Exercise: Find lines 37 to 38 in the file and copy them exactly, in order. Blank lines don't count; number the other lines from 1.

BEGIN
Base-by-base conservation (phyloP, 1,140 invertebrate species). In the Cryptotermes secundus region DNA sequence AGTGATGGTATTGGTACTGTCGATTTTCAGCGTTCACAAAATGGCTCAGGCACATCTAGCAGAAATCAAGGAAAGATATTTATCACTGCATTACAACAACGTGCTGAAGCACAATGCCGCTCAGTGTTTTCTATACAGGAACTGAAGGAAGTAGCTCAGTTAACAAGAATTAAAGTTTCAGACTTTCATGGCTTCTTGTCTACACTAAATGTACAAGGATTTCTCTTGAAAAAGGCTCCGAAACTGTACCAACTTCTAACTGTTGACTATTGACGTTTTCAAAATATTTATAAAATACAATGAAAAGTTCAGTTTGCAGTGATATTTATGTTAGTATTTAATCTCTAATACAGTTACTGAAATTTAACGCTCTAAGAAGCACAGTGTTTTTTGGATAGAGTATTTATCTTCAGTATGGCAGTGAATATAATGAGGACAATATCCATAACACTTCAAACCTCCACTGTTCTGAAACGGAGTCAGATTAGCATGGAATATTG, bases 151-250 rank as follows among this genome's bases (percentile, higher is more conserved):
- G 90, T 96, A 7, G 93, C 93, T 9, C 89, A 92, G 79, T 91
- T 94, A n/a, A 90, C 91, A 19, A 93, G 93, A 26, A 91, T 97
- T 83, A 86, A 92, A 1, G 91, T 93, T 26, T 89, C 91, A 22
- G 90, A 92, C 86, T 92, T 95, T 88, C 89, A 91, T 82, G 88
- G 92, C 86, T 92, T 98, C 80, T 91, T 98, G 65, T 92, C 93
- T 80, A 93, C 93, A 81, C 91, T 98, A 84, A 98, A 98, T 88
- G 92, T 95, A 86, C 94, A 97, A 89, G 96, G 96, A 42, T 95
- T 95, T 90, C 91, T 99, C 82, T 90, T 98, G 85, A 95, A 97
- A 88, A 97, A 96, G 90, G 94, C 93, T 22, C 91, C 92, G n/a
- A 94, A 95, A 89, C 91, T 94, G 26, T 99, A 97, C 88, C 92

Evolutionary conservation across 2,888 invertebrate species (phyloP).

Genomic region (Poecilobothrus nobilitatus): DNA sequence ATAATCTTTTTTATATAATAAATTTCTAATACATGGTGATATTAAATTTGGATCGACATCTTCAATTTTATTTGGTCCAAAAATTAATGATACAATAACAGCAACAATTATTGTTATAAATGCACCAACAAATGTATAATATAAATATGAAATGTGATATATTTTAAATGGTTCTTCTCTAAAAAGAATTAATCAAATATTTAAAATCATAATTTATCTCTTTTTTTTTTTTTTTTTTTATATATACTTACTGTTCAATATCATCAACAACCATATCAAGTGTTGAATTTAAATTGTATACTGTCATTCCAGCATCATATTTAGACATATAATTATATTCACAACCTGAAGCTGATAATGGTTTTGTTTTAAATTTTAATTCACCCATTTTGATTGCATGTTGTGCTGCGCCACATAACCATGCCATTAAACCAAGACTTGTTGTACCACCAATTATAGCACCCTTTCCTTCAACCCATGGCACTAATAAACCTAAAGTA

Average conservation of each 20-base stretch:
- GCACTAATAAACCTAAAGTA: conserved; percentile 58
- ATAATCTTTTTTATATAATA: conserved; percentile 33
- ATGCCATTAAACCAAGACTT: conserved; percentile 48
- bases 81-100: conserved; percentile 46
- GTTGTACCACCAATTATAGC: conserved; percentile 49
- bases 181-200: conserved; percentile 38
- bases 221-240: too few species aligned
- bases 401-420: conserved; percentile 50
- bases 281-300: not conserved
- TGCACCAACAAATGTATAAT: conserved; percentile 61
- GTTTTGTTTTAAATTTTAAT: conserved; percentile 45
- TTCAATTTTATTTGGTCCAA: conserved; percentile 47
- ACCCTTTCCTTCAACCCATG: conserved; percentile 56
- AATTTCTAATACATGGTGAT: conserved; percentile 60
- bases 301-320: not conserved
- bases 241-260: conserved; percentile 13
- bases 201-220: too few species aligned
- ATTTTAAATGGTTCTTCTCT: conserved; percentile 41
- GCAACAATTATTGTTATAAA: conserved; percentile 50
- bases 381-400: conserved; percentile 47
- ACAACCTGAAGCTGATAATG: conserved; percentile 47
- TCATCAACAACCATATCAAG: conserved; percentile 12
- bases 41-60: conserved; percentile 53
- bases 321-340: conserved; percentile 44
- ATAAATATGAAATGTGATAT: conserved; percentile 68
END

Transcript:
- bases 41-60: conserved; percentile 53
- bases 321-340: conserved; percentile 44